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Leftovers & Links: RIP to a pair of Notre Dame icons, Paul Hornung and Robert Sam Anson

Paul Hornung

SOUTH BEND, IN - OCTOBER 29: Quarterback Paul Hornung #5 of the Notre Dame Fighting Irish stiff arms a player from the Navy Midshipmen during their game on October 29, 1955 at Notre Dame Stadium in South Bend, Indiana. The Fighting Irish defeated the Midshipmen 21-7. (Photo by Collegiate Images via Getty Images)

Collegiate Images via Getty Imag

Notre Dame won decisively Saturday at Boston College, the 100th win in Brian Kelly’s time leading the Irish. But the program’s history suffered a loss Friday with the death of Hall of Famer and Heisman winner Paul Hornung at the age of 84.

Hornung won the 1956 Heisman, still the only player to do so on a losing team, and that was much worse than just a “losing” team, finishing the season at 2-8. Upon learning he had won — an era devoid of an hours-long television special around the award — Hornung quipped he did not know he was even in consideration, understandable confusion.

It could also be argued describing the 1956 roster at Notre Dame as a “team” sugar-coated the reality. It was Hornung, Hornung and Hornung. He led the Irish in rushing with 420 yards and six scores, in passing with 917 yards and three touchdowns, and kick returns with 496 yards, not to mention punting, extra points and passes broken up, finishing second on the team in interceptions and tackles.

If he won the Heisman because of his all-around abilities, it would be more than fair. Even if he won it based on his fifth-place showing in 1955, there would be some justice to it. Consider Notre Dame’s 17-14 win against Iowa in 1955.

The Irish trailed by a touchdown in the fourth quarter. Hornung returned a kickoff 23 yards, led the subsequent drive, threw a 17-yard touchdown pass and kicked the tying extra point. He was just getting started. He then kicked off and tackled the returner at the Iowa 2-yard line. A quick defensive stop gave Hornung the chance to helm a drive ending in a game-winning, 28-yard field goal. Yes, Hornung kicked the field goal.

The two-time All-American enjoyed a nine-year NFL career with the Green Bay Packers, which would have been a season longer if not for getting suspended in 1963 for gambling on the game. He won four titles and totaled 62 career touchdowns, reaching the Hall of Fame as a running back, a distinction of particular pride to Hornung after entering the College Football Hall of Fame as a quarterback.

On a broader level, Notre Dame lost an equally-impressive man of lore this month when journalist Robert Sam Anson, Class of 1967, died on Nov. 2 at the age of 75 from complications of dementia. The co-founder of the independent student newspaper, The Observer, Anson may seem like a footnote at best, even when considering he covered Cesar Chavez and the assassination of Robert F. Kennedy, despite his byline appearing in TIME, Vanity Fair, Esquire, Life and The Atlantic, no matter the absolute importance of founding an independent daily still publishing 54 years later on a campus as small as Notre Dame.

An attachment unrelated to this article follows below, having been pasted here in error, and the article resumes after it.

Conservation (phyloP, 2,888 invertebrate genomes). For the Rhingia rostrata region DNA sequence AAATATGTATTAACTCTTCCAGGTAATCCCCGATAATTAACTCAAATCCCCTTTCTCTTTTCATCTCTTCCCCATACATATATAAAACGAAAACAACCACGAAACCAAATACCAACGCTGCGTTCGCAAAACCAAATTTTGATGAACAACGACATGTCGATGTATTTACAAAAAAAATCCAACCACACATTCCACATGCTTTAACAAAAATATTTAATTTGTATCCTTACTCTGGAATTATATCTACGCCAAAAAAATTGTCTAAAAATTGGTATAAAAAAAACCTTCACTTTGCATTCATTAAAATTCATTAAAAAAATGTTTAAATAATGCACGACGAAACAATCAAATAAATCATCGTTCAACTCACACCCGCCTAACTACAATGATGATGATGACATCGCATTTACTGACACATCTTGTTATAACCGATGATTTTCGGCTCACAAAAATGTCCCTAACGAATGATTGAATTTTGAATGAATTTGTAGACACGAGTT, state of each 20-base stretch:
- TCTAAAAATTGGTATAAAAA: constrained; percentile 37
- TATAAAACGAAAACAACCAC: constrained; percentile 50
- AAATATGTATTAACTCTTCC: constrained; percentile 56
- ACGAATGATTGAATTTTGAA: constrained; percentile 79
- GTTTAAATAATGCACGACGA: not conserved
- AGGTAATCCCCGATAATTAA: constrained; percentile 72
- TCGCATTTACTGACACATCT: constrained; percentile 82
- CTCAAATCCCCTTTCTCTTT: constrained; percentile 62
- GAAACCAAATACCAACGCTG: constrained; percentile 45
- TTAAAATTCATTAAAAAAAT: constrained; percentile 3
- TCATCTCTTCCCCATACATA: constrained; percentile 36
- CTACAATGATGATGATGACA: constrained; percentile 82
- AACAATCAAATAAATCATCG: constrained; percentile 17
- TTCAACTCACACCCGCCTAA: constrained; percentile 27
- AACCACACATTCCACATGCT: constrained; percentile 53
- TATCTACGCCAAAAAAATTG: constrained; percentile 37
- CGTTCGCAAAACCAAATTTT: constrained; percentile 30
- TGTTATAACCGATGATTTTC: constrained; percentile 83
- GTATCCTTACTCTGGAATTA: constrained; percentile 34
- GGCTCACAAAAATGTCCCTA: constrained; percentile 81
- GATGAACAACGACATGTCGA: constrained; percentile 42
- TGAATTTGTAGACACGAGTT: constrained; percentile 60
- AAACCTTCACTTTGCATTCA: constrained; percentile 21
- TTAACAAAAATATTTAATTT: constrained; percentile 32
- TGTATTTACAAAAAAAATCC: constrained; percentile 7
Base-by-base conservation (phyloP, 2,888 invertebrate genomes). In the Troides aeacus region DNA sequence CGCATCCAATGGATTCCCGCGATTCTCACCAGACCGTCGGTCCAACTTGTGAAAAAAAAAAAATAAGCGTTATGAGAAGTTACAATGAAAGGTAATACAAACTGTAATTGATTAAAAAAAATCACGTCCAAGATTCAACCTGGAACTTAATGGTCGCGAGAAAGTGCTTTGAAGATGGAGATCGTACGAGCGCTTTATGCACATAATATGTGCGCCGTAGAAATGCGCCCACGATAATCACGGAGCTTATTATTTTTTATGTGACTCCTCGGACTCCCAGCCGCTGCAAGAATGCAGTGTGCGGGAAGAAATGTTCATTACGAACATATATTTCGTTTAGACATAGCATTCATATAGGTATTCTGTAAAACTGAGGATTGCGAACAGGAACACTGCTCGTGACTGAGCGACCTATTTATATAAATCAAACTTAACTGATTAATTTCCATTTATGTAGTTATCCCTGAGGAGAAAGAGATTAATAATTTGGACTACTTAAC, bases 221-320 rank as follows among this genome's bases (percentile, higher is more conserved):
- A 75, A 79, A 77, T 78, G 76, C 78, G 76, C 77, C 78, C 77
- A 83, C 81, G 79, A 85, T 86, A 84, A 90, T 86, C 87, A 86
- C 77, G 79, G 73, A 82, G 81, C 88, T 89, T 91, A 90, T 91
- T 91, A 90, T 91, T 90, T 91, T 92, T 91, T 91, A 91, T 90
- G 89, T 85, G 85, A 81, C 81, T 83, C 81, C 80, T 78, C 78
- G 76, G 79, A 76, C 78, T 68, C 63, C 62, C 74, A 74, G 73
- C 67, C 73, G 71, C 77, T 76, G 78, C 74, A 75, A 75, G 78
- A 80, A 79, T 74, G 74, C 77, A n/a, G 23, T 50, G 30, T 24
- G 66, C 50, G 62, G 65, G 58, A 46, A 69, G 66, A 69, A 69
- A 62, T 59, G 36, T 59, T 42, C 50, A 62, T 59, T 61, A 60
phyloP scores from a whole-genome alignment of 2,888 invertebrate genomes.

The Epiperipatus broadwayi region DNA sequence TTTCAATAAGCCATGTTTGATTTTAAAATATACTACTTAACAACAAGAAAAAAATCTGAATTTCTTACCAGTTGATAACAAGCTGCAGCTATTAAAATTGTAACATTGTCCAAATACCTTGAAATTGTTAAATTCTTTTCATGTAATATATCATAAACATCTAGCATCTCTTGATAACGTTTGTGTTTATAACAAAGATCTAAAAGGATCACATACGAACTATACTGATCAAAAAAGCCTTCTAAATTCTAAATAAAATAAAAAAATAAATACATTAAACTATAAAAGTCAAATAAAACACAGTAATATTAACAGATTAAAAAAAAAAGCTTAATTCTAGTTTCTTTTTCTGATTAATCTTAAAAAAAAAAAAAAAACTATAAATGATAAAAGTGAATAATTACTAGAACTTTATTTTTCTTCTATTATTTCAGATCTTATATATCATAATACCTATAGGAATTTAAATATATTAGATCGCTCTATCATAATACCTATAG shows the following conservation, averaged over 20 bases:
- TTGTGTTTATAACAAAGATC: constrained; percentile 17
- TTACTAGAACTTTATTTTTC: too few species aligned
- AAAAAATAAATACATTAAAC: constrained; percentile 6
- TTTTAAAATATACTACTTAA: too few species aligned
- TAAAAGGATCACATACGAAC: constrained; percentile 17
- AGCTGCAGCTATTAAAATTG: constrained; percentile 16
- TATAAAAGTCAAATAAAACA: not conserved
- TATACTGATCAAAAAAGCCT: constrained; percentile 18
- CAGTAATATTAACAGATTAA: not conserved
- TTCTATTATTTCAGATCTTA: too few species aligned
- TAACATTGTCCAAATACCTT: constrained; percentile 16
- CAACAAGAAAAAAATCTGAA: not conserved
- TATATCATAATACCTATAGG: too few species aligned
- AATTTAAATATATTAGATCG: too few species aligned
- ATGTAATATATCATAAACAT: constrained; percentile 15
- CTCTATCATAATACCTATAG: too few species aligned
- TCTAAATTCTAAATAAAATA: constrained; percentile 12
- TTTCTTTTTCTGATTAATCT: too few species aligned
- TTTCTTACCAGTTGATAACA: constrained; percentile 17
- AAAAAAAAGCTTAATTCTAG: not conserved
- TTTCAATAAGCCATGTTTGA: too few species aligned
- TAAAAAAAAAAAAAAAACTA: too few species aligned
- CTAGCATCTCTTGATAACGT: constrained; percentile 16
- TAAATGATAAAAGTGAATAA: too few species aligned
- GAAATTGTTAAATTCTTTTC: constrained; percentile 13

But Anson’s accolades fail to encapsulate an event defying belief, one which Anson could not retell without tears, one from which former Notre Dame President Father Ted Hesburgh drew much pride.

Hesburgh never turned down a chance to discuss his relationship with the student who gave him the greatest headaches in his 35 years as University President. After all, Anson founded the independent newspaper only when the administration blocked him from becoming the editor of the campus magazine, Scholastic. He attached to The Observer a humble mission statement: “To uncover the truth and to report it accurately. This is our goal. This is our purpose.” Clearly, Anson was not someone willing to do anything quietly.

“Bob had a martyr’s complex,” Hesburgh once said. “People were always asking me, ‘Why don’t you expel Anson?’

“I didn’t want to give him the satisfaction.”

So when some arm of the United States government called Hesburgh in 1970 and then told him a Notre Dame alum was being held captive by North Vietnamese forces in Cambodia and told him no American journalist had returned home in piece from such an ordeal in the last century, Hesburgh already knew who was in danger before he was asked if he knew the name Anson.

Hesburgh felt some responsibility for the young man. They butted heads, but only because Anson stood by his principles as stubbornly as Hesburgh did his. There was respect and kinship. Hesburgh emphasized all this every time he spoke about Anson, something that came up each and every time this journalist had the pleasure of eating with Hesburgh.

The government had not called Hesburgh to ask him for help so much as to simply inform him. He had yet to be fired from the Civil Rights Commission by President Richard Nixon. In fact, Nixon had strongly praised Hesburgh’s “15-minute rule” cutting short student protests against the Vietnam War, a rule which led Anson to tell Hesburgh directly it was time to resign.

And truthfully, Anson’s retelling of this moment always suggested TIME called the University, not the government or the military. If Hesburgh exaggerated that aspect, it would fit his feelings for Anson, describing this dreadful scenario as “being asked to get the devil out of hell.”

All the same, 24 hours after Hesburgh got that call, Anson was on a plane out of Cambodia. Hesburgh always held a long pause here, his smirk conveying both drama and pride within it.

“I called the Pope.”

Few people could play that card. Just as few warrant playing it. Hesburgh could, and Anson did.

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